The HSM has the potential to bring about major changes in the accuracy and completeness of safety analyses conducted by highway agencies. However, like any new analysis tool, the HSM will be effective only if it is implemented by highway agencies.
Recent experience has shown that one of the best ways to encourage highway agencies to implement new approaches is to show examples of other agencies that are taking a lead role in the implementation. IDOT and ICT, therefore, sponsored and hosted the HSM Lead State Peer-to-Peer Workshop to facilitate the systematic and effective implementation of the HSM in Illinois and peer states. The purpose of this two-day workshop, held November 17– 18, 2010, at the IDOT District 1 Office in Schaumburg, Illinois, was to disseminate information and facilitate discussions on various ongoing and emerging activities and issues regarding the development and implementation of the HSM. Twenty-four presentations followed by question-and-answer time and facilitated open discussions gave the representatives of 13 lead states and other organizations the opportunity to learn about recent developments by the leading states and federal initiatives. The workshop facilitated the exchange of experiences and examples related to HSM implementation among the lead states by covering a range of topics such as
• Achievements in the institutionalization of new quantitative safety methods
- Network screening
- Construction, design, planning, and operations
- Leadership and champions
• Challenges faced and overcoming barriers
- Data, data needs,methods for completing the dataset
- Methods for using tools with limited data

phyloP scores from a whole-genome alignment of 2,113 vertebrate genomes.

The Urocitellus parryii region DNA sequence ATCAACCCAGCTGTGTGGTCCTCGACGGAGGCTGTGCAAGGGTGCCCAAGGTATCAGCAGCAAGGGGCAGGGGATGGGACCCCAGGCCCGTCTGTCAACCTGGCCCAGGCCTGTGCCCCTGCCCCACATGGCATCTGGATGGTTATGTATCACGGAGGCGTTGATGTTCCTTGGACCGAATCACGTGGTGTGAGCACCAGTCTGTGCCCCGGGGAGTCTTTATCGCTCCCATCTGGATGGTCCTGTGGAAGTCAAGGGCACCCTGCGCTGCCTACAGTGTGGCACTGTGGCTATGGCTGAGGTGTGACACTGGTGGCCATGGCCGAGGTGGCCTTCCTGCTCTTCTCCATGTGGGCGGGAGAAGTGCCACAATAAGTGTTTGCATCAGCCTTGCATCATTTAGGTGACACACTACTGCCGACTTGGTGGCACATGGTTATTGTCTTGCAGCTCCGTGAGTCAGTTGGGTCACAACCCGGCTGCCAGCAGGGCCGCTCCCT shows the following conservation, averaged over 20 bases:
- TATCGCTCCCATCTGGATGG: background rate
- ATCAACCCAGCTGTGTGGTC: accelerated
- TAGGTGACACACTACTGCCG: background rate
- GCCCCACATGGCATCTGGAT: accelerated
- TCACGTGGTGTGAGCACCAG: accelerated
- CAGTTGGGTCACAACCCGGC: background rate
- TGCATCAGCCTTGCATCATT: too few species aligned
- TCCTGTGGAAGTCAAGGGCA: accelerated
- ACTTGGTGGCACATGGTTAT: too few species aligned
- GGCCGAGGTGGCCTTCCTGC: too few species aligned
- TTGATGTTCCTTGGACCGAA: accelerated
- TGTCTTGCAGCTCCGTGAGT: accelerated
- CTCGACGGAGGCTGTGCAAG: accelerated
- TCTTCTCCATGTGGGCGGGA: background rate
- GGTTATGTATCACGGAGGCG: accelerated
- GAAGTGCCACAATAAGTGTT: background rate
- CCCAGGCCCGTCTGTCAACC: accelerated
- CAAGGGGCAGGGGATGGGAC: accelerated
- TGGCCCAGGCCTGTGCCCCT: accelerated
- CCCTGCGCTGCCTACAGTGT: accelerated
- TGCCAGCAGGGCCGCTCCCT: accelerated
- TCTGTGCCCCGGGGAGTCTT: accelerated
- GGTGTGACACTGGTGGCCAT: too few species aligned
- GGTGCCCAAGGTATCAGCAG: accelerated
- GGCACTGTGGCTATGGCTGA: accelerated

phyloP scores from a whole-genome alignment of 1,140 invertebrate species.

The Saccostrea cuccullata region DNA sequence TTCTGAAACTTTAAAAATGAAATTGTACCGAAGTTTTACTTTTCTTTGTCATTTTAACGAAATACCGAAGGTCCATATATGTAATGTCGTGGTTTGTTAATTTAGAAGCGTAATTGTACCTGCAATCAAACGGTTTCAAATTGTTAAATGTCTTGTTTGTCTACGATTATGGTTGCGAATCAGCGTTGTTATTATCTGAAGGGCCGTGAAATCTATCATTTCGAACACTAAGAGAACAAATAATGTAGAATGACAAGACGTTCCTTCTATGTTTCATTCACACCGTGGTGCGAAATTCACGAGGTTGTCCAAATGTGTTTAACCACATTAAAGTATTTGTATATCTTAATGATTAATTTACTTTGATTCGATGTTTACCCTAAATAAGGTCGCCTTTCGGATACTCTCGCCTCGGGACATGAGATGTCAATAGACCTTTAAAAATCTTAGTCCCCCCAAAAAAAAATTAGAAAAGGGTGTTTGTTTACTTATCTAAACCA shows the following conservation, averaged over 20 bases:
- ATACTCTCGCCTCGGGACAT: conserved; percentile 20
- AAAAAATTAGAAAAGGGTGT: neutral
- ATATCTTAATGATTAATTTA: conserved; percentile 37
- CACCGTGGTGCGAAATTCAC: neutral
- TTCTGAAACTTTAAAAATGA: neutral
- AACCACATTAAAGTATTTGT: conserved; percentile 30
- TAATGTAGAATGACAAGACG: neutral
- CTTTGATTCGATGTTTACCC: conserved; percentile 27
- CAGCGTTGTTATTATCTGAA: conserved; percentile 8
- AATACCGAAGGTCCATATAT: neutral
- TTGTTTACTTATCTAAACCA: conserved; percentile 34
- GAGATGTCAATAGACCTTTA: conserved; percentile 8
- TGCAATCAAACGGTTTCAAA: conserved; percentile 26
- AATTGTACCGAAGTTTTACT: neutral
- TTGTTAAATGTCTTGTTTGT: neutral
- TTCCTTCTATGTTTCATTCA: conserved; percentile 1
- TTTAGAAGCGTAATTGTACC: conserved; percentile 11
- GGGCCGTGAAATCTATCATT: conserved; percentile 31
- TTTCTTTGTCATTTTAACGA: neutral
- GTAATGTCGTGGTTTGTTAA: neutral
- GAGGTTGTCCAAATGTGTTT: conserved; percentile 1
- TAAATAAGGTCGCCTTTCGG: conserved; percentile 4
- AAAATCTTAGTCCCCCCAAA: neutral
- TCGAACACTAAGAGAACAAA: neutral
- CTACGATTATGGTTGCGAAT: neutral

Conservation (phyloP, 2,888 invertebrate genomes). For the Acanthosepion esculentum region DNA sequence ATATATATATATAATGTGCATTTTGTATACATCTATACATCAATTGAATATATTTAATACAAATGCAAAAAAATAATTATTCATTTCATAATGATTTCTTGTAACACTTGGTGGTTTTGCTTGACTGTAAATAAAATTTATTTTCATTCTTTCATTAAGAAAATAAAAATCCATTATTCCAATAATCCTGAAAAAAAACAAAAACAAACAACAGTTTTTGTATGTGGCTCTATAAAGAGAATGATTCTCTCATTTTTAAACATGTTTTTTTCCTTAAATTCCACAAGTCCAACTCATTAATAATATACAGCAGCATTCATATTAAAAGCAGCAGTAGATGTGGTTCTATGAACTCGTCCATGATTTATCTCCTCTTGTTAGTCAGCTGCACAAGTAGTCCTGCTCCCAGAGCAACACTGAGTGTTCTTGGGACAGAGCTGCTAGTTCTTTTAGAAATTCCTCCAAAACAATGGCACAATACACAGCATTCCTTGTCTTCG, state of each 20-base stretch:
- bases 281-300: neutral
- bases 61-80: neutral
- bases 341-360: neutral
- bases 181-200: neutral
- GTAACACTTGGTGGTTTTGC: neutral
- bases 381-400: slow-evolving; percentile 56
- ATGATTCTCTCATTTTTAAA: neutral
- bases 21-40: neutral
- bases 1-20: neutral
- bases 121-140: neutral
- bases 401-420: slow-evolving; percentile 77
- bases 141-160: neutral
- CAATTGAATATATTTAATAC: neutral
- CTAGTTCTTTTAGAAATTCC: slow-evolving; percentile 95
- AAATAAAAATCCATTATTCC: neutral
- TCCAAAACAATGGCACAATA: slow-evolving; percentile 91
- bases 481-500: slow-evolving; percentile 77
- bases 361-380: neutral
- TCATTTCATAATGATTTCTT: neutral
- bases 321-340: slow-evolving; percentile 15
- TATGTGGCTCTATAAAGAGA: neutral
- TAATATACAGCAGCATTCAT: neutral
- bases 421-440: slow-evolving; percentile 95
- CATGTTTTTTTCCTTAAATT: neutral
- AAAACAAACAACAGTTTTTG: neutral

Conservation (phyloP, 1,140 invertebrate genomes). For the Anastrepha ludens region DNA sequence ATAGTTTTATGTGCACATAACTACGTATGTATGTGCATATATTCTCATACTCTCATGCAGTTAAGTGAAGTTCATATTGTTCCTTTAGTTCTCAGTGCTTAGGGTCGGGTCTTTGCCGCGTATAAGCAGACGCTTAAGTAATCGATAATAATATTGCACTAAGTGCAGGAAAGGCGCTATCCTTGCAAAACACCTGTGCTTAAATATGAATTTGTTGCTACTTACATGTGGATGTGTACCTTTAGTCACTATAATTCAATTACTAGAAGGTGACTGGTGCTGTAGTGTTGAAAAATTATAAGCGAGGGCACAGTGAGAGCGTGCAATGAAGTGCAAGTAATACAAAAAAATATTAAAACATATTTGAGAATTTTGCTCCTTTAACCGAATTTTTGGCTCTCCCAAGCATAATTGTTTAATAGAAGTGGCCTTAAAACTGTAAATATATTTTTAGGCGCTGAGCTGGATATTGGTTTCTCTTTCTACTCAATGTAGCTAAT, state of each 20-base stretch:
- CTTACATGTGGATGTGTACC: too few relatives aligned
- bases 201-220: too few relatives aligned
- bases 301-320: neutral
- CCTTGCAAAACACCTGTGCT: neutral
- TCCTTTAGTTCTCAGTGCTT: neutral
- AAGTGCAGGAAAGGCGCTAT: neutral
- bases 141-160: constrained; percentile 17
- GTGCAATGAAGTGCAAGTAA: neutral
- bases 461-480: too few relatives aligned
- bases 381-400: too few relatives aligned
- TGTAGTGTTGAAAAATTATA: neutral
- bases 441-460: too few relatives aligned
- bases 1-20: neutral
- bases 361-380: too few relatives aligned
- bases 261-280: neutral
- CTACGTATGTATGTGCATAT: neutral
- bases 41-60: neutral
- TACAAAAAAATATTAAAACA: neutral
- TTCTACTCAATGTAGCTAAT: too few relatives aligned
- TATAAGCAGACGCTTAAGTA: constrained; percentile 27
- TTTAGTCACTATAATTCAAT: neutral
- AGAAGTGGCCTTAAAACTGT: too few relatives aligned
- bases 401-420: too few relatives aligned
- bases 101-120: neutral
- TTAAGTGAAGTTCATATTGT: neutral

- SPF calibration and SPF development
- Leadership support and resources
- Training DOT staff and local agencies
- Needs and available training
- Outcome of local training sessions
- Future plans for training
• Data, data needs, and tools
- Sharing data
- Data collection methods
- Data integration
• SPF development and calibration
- Safety Analyst and Interactive Highway Safety Design Model(IHSDM)
• Case studies and applications of the HSM
- Projects using HSM methods
There was open communication and sharing of experiences, challenges, and successes throughout the workshop, which helped ensure that leading highway agencies benefit from the experiences of other highway agencies. The survey at the end of the workshop showed that all participants found the experience very positive and would like to return to another workshop next year. It was clear that the momentum created at last year’s SPF summit has continued to grow, and we aim to continue these advancements in the explicit quantification of safety. Among the 104 participants, about 50 came from IDOT district and central offices; hence, the workshop also helped IDOT agencies benefit from the experience of leading states in the nation.
About The Illinois Center for Transportation (ICT)
“The Illinois Center for Transportation (ICT) is a premier transportation research center that builds on the experience of renowned experts in transportation and related fields at the University of Illinois, the Illinois Department of Transportation (IDOT), and other universities in Illinois and across the country by providing the appropriate tools and support required for objective research.”